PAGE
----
HIS TREASURE Experiences


Parvatamma, Swamiji's Mother

Garaga N. Murthy, first devotee

Tapaswiji Maharaj

Kaleakanda Bhadra Rao, playmate

Ramakrishna Rao, companion

Hindi Master, bhajan leader

Kodandam, companion

Annapurna, Mandapeta

Vittal G. Tambre and his army

Adinarayana, Trust Secretary

K. S. Veerabhadraiah

Mataji, Swamiji's Second Mother

Nagendra Swami, tapaswin

S. Veereshaiah, Bombay

D. Baurai, Postmasterji

K. L. Ghai, Sambhar Lake

K. Gopanna, Kakinada

Gen. Hanut Singh, Dehradun

R. C. Nanda, Jhansi

R. Thippanna, Anantapur Ratnagiri

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His Samadhi, Successors







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Parvatamma Allaka

Parvatamma Allaka, Swamiji’s mother.

Who took care of Swamiji’s body [during tapas]?

“Swamiji’s mother took care of his body.  She was always with Swamiji.  She and a few devotees looked after him.  It was not like an ashram.  Only Swamiji's mother and grandfather accepted and supported him.”

Parvatamma:  Incarnation of the
Divine Mother

Swamiji said that each time he was born, his mother’s soul had to contain a portion of Goddess Parvati and his father’s soul had to contain a portion of Lord Shiva.  Swamiji privately confirmed that his mother, Parvatamma Allaka, was an incarnation of Parvati Devi, an aspect of the Divine Mother.

Anasuya, Mother of the Gods

Swamiji also said that in a prior life, his mother had been Anasuya, the mother of the gods Brahma, Vishnu and Maheshwara, and he would tell devotees the story of Anasuya.

Saraswati, Lakshmi and Parvati, the wives of Brahma, Vishnu and Maheshwara, were very proud of how faithful they were to their husbands.  They thought they were the best wives in creation, and they asked the Sage Narada whether he agreed.  He told them there was a woman on earth who was more faithful.  She was Anasuya, wife of the great Rishi Atri.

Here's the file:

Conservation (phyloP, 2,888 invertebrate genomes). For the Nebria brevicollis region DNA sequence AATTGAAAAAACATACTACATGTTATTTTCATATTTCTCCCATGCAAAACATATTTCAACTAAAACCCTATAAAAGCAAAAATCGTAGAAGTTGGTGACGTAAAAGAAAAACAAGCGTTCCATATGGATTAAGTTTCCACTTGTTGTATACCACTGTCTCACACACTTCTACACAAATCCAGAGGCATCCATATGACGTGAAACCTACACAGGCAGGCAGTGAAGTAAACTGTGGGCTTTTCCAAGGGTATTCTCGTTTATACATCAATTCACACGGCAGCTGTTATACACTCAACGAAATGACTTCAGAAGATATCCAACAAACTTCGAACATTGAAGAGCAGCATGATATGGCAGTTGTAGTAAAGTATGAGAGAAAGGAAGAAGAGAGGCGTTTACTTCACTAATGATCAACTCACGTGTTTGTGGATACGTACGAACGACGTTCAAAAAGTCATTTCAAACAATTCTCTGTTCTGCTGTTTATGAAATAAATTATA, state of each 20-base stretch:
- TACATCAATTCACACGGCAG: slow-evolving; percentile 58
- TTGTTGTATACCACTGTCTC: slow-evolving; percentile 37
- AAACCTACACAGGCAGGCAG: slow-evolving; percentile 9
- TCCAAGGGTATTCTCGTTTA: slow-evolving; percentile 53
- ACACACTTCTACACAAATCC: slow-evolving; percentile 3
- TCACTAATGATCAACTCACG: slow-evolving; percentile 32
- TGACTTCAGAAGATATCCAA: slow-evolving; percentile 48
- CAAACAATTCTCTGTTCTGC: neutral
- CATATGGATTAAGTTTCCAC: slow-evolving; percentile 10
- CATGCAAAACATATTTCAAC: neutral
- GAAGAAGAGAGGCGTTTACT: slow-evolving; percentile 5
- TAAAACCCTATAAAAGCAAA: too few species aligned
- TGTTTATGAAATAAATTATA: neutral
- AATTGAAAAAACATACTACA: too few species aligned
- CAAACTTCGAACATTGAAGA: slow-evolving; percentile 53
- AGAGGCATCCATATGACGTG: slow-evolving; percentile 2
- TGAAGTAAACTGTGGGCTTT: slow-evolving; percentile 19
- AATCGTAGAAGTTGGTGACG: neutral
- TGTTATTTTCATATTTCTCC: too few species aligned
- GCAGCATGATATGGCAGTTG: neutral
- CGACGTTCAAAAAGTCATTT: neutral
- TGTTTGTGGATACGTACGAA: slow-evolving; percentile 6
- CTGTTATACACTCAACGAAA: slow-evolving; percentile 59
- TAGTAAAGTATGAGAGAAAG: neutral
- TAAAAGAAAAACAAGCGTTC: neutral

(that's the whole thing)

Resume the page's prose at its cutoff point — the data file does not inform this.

The three wives sent their husbands to test Anasuya’s marital fidelity.  The three gods appeared as travelers and asked Anasuya for food.  Anasuya’s husband was away, but she obliged the travelers by offering traditional hospitality.  She brought them food, but the three travelers made a strange request.  They told her that they had taken a vow to accept food from a woman only if she were naked.  Anasuya withdrew to consider their request.  She was a great sage in her own right, and she determined within herself that these were no ordinary strangers but the gods Brahma, Vishnu and Maheshwara in disguise.

Anasuya had long, thick hair.  She removed her clothes and loosened her hair so that it covered her almost completely.  Her modesty protected, she returned to serve food to her guests.  She sprinkled water on the three strangers and turned each of them into an infant who could have no interest in her underlying nakedness.  She put the three babies in cribs and cared for them as if they were her own infants.  In that way, she became the mother of the three gods.

Meanwhile, the three goddesses began to wonder what was delaying the return of their husbands.  They again went to Narada who blamed them for their husbands’ absence.  The three wives decided to visit Anasuya to find out what happened.  When Anasuya saw the goddesses, she challenged them.  If they were such good wives, then each should be able to recognize which infant was her husband.  None of Saraswati, Lakshmi or Parvati was able, so Anasuya had to restore their own husbands to them.